Courts have recognized, however, that public schools have broad discretion to control the curriculum and methodologies in classroom instruction if that control is tied to legitimate pedagogical purposes. 

Speech to colleagues during breaks or casual conversations:

Generally, yes. But, if the school can show that your speech would be harmful to your workplace functioning or is disruptive, the First Amendment is not likely to protect you. 

Wearing items that convey political or religious opinions in the classroom:

The right of teachers and school staff to express their views in school on public matters is subject to limits and will depend on the specific facts relevant to each situation. As a general matter, courts have said that if the items are not disruptive, they are protected as free speech.

For example, wearing a necklace with a religious symbol on it is likely protected  expression. On the other hand, courts have ruled that public schools can bar teachers from wearing buttons supporting a current political candidate. T-shirts with political messages or slogans could also be considered “disruptive,” depending on the nature of the message. 

Speech Outside of School

Generally, speech outside of school that is not related to your work and is on a topic of public concern is protected by the First Amendment. If school officials can show that your speech could adversely affect school functions or your effectiveness as a teacher or staff member, however, the First Amendment may not protect you. 

Speech and Social Media

The same rules that apply generally to speech and expression outside of schools apply to social media. Whether school staff may be disciplined for social media posts depends on the situation, including the content of the posts and whether the posts were within the scope of employment. 

If you use social media in connection with your employment duties, the school employer is generally able to regulate the content you post and take disciplinary action. Social media posts unrelated to your job, made in your private capacity, and expressing your beliefs on matters of public concern are generally protected by the First Amendment. As with other speech, you may be disciplined if your posts implicate the school’s legitimate interests and outweigh your interest in the speech.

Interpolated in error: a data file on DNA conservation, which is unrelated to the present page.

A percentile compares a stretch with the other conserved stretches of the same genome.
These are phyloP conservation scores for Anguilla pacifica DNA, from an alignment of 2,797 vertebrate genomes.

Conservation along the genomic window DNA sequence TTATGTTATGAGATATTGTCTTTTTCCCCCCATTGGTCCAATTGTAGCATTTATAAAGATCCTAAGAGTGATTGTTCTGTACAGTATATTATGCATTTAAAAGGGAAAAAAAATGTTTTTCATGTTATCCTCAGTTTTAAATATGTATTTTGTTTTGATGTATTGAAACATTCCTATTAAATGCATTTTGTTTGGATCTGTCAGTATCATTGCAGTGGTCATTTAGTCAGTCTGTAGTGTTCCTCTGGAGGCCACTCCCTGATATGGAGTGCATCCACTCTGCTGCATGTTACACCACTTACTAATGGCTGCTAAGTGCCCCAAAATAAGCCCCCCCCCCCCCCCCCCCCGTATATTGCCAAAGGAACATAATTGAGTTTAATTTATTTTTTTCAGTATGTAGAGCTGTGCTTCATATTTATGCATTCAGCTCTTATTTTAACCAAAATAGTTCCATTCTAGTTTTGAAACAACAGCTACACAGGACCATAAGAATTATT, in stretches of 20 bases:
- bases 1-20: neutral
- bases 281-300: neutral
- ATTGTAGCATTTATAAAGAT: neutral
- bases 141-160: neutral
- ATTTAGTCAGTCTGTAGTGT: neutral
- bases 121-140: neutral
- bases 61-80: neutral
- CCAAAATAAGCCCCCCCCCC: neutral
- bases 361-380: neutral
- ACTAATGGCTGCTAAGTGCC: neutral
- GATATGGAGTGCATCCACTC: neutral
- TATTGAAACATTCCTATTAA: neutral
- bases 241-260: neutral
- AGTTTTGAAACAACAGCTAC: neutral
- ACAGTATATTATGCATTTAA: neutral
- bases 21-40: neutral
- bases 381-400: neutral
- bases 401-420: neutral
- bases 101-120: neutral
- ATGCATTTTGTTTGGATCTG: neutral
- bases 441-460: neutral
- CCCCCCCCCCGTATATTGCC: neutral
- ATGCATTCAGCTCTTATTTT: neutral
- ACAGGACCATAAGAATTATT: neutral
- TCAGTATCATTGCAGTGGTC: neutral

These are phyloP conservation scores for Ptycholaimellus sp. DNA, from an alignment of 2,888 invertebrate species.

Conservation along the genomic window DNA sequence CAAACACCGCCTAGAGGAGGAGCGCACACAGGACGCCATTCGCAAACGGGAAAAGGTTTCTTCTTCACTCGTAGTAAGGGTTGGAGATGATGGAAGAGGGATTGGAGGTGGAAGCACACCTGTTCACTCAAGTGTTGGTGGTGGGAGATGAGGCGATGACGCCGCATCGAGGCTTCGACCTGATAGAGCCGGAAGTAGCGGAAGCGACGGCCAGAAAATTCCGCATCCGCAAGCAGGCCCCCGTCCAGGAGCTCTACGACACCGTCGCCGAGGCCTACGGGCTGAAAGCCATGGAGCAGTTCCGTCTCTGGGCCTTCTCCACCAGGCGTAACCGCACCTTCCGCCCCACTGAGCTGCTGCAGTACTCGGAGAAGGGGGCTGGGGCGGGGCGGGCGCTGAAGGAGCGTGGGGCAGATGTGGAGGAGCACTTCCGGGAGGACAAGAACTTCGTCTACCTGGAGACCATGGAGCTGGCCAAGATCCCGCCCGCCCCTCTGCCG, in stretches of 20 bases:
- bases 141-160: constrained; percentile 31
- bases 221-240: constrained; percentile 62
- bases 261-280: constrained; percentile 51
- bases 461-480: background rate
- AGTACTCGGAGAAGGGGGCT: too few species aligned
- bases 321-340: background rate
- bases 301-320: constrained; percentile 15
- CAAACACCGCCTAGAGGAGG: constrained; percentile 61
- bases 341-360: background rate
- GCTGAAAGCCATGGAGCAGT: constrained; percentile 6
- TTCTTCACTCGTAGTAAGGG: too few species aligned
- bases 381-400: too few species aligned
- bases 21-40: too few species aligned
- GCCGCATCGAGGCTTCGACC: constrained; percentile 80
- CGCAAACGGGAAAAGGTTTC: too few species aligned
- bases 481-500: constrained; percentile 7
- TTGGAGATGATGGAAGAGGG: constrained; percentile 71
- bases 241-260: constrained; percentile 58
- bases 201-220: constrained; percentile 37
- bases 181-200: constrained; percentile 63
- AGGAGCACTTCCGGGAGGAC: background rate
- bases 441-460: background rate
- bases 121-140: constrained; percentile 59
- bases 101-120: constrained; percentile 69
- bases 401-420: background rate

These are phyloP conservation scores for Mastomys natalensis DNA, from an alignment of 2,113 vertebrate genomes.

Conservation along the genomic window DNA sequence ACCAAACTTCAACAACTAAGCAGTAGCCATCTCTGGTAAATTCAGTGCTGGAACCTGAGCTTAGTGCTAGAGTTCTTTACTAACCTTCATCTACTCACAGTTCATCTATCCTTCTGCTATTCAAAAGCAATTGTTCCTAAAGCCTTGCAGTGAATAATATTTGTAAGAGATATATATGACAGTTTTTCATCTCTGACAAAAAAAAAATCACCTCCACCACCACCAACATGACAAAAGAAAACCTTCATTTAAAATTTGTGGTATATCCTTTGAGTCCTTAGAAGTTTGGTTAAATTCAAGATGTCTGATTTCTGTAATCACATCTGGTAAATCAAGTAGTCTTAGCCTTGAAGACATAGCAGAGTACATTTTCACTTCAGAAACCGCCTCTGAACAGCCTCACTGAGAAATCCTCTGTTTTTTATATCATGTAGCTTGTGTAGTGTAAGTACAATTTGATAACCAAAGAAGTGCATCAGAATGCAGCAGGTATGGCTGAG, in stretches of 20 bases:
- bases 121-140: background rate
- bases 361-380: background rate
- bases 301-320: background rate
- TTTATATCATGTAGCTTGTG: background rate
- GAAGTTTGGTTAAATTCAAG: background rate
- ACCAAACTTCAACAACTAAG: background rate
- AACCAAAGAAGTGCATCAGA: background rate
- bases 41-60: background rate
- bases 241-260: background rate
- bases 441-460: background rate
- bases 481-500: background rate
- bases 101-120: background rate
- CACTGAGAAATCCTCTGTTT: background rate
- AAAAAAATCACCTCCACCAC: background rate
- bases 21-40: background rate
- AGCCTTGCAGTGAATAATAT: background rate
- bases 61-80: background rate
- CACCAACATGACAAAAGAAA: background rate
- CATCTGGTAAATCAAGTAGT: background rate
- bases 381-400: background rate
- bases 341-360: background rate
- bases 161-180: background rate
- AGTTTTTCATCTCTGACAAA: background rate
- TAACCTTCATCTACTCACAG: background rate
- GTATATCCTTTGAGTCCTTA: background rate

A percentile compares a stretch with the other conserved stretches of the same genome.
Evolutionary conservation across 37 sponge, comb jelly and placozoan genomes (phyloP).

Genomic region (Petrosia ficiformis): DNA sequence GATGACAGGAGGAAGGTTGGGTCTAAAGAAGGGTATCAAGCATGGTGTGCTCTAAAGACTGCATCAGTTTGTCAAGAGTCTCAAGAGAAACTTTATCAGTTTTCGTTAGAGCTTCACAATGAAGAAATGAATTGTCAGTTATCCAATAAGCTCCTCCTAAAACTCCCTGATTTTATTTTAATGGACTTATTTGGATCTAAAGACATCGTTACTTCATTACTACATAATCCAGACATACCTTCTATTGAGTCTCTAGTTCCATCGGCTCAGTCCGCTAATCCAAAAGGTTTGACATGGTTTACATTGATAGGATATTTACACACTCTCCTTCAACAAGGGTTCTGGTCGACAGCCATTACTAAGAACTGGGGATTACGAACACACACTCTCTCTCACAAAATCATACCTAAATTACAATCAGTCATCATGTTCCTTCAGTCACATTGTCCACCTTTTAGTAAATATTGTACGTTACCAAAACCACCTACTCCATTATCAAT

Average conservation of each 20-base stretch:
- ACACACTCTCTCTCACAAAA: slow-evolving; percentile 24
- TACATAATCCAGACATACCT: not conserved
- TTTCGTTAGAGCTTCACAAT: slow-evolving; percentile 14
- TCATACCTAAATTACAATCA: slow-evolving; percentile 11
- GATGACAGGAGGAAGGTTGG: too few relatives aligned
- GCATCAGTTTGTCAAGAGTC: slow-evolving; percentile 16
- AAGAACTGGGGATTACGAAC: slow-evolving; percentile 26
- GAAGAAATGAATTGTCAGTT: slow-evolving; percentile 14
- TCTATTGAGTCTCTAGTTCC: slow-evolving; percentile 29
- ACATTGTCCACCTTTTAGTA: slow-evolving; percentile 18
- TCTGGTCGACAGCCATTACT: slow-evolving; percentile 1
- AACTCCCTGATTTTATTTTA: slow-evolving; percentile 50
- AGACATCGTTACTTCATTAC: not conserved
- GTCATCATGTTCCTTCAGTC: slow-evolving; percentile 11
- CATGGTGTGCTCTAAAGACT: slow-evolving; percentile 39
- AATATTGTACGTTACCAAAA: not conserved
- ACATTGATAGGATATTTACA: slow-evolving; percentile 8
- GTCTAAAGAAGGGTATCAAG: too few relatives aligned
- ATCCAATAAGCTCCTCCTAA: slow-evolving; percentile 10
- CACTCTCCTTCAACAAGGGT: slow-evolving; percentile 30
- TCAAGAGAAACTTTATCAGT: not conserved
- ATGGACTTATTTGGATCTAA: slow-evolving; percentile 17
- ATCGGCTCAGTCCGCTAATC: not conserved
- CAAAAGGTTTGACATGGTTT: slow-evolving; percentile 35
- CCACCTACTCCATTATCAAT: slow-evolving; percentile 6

Examples when the First Amendment may not protect you include if you make comments about students, school, or other work-related matters, or if you engage in conduct on social media that can be shown to impair your functioning as a teacher. 

Example of speech on social media that is protected include: 

  • Sharing an article in support of a political candidate on a personal Twitter account 

Examples of speech on social media that is not protected include: 

  • Posting derogatory comments about a school administrator on a blog.

  • Posting offensive comments about students on a personal Facebook page.

  • Communicating with students through social media inappropriately.

  • Posting sexually explicit Craigslist ads (a teacher did this, and a court found it to be “immoral conduct” making the teacher unfit to teach). 

In some circumstances, schools are able to gain access to a teacher or staff member’s personal social media accounts. Teachers do have some privacy protections in Maine related to their personal online activities. Maine law (26 M.R.S. 616(1)) prohibits employers from obtaining your passwords or username to your personal online accounts. However, an employer may request your username or password to gain access to an electronic device or an account supplied by the employer and that is used for employer’s business purposes. An employer may also require access to a personal account in the course of an investigation into work-related misconduct. You should also be aware that school authorities may be able to access content that you post on social networking sites without having direct access to your personal profile. Even when you maintain a “private” page on a social networking site, someone with access could repost or share your statements with third parties, including the school. 

Curricula and Race

Students have a right to equal treatment regardless of race or national origin.

School districts have broad latitude to determine school curricula, but federal law generally prohibits schools from treating students differently based on their race or national origin. Schools must also create an educational environment that is safe for all students, regardless of race or national origin, and ensure they do not allow the existence of a “racially hostile environment.” A racially hostile environment exists when a student is unable to fully participate in their education or school-related activities due to racial harassment. The Department of Education publishes guidance to help schools meet these obligations available here.